A bass instrument in a hoedown is a square dance caller’s best friend. The bass being played is a fantastic guide for timing and showing what the possibilities are for great phrasing. The most basic way to call is to marry the movement of the bass with your delivery of the square dance calls that can then be in harmony with the hoedown song’s chord structure.
This can be a simple called melody that you turn into:
- Melodic phrasing (vocal delivery of calls) in use with the
- Rhythmic aspect of your patter delivery.
Start off by trying this simple exercise:
Take any hoedown song with a solid strong bass end to it and isolate the bass frequencies. Adjust the bass control by turning it up and you will more clearly hear the bassline for the hoedown song. Listen to the song enough times that you can hear the chord changes resolve, come to an end, and then the music will start to repeat. The phrasing of the musical sequence repeats itself.
Next, try to sing along in unison with the bassline note for note verbatim or as close as you can, then turn off the music halfway through the musical phrase and see if you can sing the remaining notes that finish the bass sequence of the hoedown’s melody. This is much more difficult, particularly if you are weak at this time in carrying a melody. Do this until you can at least somewhat duplicate the bass notes with “dum dum” or “Doo doo” vocal singing of the melody without the music playing at all. Practice the simple changes without hoedown musical accompaniment until you have a great feel for the music and the complete chord changes that are carried through the bass instrument.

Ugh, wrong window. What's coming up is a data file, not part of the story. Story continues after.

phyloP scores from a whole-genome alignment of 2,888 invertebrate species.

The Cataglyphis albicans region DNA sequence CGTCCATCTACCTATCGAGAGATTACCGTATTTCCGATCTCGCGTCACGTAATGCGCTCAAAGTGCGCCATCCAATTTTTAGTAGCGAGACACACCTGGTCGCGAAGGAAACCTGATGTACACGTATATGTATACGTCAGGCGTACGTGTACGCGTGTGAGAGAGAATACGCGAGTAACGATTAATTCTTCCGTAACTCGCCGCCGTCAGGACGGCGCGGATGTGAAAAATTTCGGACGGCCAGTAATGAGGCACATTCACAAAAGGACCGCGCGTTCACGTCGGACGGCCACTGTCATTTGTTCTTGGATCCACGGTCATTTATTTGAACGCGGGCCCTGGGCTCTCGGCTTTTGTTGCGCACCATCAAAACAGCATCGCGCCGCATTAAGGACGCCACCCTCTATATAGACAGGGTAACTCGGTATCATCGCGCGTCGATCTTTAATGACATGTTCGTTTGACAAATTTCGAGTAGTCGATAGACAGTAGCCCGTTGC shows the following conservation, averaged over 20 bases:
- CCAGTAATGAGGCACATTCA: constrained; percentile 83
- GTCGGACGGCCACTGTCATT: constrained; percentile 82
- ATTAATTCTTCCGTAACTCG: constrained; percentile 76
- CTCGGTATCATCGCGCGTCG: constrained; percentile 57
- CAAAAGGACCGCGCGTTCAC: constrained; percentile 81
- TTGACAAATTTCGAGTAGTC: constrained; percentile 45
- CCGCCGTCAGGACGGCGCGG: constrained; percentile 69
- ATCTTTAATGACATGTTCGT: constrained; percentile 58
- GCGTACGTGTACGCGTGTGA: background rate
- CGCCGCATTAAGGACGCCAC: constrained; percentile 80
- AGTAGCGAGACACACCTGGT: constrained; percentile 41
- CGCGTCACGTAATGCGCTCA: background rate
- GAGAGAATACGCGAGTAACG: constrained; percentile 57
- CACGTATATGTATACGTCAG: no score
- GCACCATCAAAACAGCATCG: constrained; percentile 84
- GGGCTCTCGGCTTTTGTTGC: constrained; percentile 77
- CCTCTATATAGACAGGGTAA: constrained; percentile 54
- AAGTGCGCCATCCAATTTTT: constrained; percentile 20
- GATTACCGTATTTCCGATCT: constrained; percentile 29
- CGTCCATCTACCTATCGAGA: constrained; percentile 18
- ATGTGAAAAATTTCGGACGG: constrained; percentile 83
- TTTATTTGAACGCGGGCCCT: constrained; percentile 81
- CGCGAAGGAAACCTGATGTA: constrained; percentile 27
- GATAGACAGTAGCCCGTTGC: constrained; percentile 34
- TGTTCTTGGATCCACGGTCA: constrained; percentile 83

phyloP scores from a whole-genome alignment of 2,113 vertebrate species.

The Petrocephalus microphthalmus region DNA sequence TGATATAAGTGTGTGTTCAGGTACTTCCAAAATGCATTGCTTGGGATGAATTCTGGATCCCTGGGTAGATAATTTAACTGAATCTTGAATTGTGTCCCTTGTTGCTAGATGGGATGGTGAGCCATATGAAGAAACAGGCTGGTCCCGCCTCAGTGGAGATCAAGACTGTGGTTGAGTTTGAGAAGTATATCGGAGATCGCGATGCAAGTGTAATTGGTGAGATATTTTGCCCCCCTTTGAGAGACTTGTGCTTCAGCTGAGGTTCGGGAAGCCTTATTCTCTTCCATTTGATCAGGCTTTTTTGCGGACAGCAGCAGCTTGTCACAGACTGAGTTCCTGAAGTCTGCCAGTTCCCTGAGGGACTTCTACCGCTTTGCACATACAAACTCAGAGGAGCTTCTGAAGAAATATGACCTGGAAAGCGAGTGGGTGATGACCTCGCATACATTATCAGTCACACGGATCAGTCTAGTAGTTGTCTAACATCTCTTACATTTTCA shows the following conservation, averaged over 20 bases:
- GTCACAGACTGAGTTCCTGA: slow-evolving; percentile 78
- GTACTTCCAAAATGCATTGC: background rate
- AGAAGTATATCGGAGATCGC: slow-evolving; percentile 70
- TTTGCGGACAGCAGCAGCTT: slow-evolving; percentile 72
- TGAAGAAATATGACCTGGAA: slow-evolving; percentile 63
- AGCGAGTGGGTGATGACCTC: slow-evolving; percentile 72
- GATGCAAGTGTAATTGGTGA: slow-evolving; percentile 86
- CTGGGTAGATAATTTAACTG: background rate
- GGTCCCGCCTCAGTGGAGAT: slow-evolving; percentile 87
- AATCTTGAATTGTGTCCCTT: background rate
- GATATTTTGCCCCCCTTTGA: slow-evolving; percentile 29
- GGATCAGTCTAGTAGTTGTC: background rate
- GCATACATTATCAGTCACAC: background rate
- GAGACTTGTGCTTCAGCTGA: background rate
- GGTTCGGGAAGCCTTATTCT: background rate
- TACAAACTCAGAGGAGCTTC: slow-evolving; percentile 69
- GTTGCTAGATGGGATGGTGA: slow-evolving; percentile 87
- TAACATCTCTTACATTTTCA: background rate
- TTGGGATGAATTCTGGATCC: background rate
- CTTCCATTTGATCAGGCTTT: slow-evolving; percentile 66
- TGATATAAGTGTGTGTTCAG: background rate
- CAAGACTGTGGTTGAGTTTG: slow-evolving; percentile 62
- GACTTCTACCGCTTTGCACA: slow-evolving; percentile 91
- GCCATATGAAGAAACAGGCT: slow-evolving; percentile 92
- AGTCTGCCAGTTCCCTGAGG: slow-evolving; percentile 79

The Element of Timing
Expanding upon this idea allows you to practice more variety in your vocal delivery by getting back to the most basic of all square dance timing, the one-beat. It is the single most important musical element that square dance callers use to achieve great timing in their delivery of square dance calls. Now practice only saying “one” with every first beat of music in the same 2/4 rhythm of hoedown music. By following the actual pitch of the musical chord with the one-beat, you can focus on being in time and also being in pitch with the music.
Use a traditional 2/4 rhythm hoedown piece, and pick a slower tempo and work on the one-beat with “dum,” “one,” and “doo.” I will use the vocal “ten bounce” on the ones a lot of the time when I do this exercise. You must strive to match the tempo with the hoedown’s beat on the one-beat and the third beat, the three-beat. But more than that. You also need to match the PITCH of the notes that the bass is carrying for the traditional hoedown song.
Related: Improve Your Vocal Technique
Next, take this a step further and add the two and four beats by saying “one two, one two” in pitch with the bass of the song. Practice a bit.
Add another element of phrasing by expanding your delivery by switching up to “one-two-three-four” for the song and make sure that you follow the one-beat. To ensure that you do indeed follow the one-beat, start on the very first beat of the square dance music after the introduction of the song. This is usually 8 beats, although it can vary and only be 4 beats or it can be more than 8 beats, usually 16 beats, on rare occasions 12.
Delivering the Calls
This is the point where the musical phrasing really begins!
Use the beats of music and say in time as quarter notes (four notes at a time):